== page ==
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Based on the Lectionary readings for the Thirteenth Sunday after Pentecost
Proverbs 22
Mark 7: 24-37

2003 September 7
Kenneth F. Baily, Senior Pastor

Welcome Back

It feels wonderful, it is wonderful, to be back together -- still with two weeks of summer left -- returning to the fall schedule, the regular worship time, and the ministry of education and mission that characterize this place. I am excited to be here, and I am very pleased to see all of you. And I rejoice in God's presence this day.

If you are returning to this place, we celebrate that. If you are passing through this place, you have an oasis of rest and restoration here. If you are visiting and looking for a new place to find God's love, we pledge that we can build that here. Whoever you are, wherever you have been, welcome back. 

A few years ago I took a seminar on conflict resolution at Hartford Seminary. There was a great woman in the class, perhaps ten years my senior, who is a business executive and ultra-active in the Episcopal Church. In the middle of the week when we were wrestling with some of the basics of the topic, like communication and identification of priorities, she said, "you know what amazes me about this stuff? It's not the new things that I need to learn or even the ones that I will never learn. It is the old things that I need to re-learn over and over and over again." And we all nodded because in every arena, even as we move forward, we must continually rediscover our basics.

The life of a church does move forward, and a life of faith does evolve and grow, but a great deal of what we do every season is remember, recall, and repeat lessons that we have inherited. Part of the reason that I keep coming back year after year is to be reminded of God's lessons and love because I forget them on a regular basis by myself. So this day, when we re-repeat our covenant with each other, we also hear a familiar reading from Mark, and I am going to explore it in a well-known way. I don't have anything particularly new to say this morning. I have something old but something that applies enormously well to today and to tomorrow.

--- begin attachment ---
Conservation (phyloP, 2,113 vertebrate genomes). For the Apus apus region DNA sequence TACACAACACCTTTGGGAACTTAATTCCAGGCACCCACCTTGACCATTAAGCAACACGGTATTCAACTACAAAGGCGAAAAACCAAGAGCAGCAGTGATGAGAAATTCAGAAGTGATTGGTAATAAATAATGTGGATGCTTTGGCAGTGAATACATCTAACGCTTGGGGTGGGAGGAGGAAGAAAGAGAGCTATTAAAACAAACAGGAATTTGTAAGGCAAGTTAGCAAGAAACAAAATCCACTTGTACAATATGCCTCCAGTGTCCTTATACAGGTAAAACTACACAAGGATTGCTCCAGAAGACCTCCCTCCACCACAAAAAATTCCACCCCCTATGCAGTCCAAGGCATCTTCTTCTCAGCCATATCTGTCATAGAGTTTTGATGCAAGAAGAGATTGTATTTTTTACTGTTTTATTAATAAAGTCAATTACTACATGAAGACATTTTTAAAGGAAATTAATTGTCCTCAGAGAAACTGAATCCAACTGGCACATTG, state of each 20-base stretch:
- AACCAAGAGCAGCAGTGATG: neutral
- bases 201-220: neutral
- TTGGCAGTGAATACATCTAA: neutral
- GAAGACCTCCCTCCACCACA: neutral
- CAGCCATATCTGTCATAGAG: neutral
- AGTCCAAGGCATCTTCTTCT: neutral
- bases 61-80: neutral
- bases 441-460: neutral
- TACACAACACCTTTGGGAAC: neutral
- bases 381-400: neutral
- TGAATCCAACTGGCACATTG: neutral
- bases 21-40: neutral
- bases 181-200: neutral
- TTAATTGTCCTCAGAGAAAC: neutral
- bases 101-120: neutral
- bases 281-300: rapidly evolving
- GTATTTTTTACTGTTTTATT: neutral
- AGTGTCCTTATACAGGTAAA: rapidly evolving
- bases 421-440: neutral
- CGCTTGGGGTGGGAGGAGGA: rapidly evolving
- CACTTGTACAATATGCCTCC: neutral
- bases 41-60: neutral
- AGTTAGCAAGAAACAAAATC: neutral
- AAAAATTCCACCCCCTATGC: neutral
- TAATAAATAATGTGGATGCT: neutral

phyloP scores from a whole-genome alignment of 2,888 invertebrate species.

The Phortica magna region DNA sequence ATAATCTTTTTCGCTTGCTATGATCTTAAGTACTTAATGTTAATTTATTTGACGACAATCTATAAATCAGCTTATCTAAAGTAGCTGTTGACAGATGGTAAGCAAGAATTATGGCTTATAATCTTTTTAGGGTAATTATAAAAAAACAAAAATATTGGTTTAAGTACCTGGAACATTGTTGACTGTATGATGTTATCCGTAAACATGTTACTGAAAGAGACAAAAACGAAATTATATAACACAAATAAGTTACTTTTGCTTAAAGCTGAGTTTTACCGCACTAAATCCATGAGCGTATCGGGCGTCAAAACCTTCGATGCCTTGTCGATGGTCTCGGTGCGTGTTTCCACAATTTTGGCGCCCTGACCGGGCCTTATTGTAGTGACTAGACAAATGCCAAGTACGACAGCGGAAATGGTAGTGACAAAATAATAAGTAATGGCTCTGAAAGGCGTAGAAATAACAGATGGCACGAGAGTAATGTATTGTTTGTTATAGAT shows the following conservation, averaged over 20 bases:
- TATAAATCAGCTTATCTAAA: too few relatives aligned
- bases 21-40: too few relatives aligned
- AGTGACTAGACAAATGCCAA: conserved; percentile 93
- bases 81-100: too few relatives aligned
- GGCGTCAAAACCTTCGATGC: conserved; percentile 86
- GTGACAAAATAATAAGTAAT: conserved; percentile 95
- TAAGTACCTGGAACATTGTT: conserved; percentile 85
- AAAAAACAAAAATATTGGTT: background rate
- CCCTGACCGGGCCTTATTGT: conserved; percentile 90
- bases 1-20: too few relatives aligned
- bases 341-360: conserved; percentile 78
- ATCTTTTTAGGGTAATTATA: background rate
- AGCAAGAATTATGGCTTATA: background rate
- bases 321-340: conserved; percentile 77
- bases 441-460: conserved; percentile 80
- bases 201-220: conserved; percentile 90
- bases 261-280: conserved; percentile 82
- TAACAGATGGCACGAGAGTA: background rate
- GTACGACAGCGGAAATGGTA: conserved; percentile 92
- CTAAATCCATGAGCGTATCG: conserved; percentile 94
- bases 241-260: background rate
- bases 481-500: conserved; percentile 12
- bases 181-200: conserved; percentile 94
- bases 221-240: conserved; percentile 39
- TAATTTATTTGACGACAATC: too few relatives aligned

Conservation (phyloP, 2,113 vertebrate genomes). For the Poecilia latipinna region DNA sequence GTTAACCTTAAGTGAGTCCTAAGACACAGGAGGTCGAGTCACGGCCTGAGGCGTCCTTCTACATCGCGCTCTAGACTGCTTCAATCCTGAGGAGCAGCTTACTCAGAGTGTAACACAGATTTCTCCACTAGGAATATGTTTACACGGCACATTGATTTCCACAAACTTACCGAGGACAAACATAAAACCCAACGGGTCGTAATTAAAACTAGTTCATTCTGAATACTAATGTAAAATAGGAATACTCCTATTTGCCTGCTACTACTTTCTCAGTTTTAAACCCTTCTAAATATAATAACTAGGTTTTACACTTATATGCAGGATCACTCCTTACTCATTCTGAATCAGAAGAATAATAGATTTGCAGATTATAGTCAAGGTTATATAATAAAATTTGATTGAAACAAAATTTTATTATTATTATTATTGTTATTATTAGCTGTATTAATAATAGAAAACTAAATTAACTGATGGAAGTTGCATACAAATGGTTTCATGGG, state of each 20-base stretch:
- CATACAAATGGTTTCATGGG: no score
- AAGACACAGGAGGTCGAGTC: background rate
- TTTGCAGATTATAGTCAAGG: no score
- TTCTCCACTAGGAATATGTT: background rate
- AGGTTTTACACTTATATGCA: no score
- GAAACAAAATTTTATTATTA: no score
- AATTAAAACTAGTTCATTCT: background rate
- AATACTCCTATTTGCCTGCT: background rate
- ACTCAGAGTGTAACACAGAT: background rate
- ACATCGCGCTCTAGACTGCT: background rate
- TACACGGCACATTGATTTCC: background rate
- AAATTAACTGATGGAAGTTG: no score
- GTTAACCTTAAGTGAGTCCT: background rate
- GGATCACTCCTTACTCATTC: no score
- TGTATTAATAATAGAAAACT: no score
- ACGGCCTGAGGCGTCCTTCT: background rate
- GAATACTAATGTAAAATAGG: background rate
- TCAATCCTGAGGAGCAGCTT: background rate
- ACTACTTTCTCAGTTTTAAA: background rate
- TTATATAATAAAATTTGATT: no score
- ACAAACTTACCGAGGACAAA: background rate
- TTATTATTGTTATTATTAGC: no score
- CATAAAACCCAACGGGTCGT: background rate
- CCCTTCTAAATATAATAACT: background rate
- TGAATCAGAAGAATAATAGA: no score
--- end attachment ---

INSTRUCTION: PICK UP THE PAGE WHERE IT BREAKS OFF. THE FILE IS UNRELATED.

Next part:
I love this story we've just heard, and it is perhaps a perfect place to start a church year. I love it, even though it is not pretty, does not necessarily show Jesus at his best, and represents the only time in the Gospel of Mark Back to topwhen any character gets the best of him. But look at what it reflects.

In Mark, Jesus is often a healer. And by the time of today's account he has preached about going beyond traditional religious boundaries and he has already healed a foreign man. But in this chapter of Mark, Jesus leaves his familiar area for a foreign region and confronts not only a religious but a social boundary when he is confronted by a Syro-phoenician woman and her call for healing.

She asks Jesus to help her sick daughter. He implies that she is a dog, which is not pretty. She stays respectful and calls him "Lord," still begging for her needs. She wins, and Jesus somehow heals her daughter.

Now some of the things we might not know about this story come from its background. For example, this woman comes to him in a house, which means she is a person of repute, not addressing him on the street. Yet, and you could guess this, women were not supposed to speak on behalf of the needs of their families. Any male relative would have been more appropriate. And she is a foreigner. Here is something else you only know if you read the Greek or look it up: Jesus doesn't suggest that she is a dog but actually a little dog. "A doggy," one interpreter says. So she responds by saying, "Sir, even doggies get crumbies," which must have been a bit amusing at the time.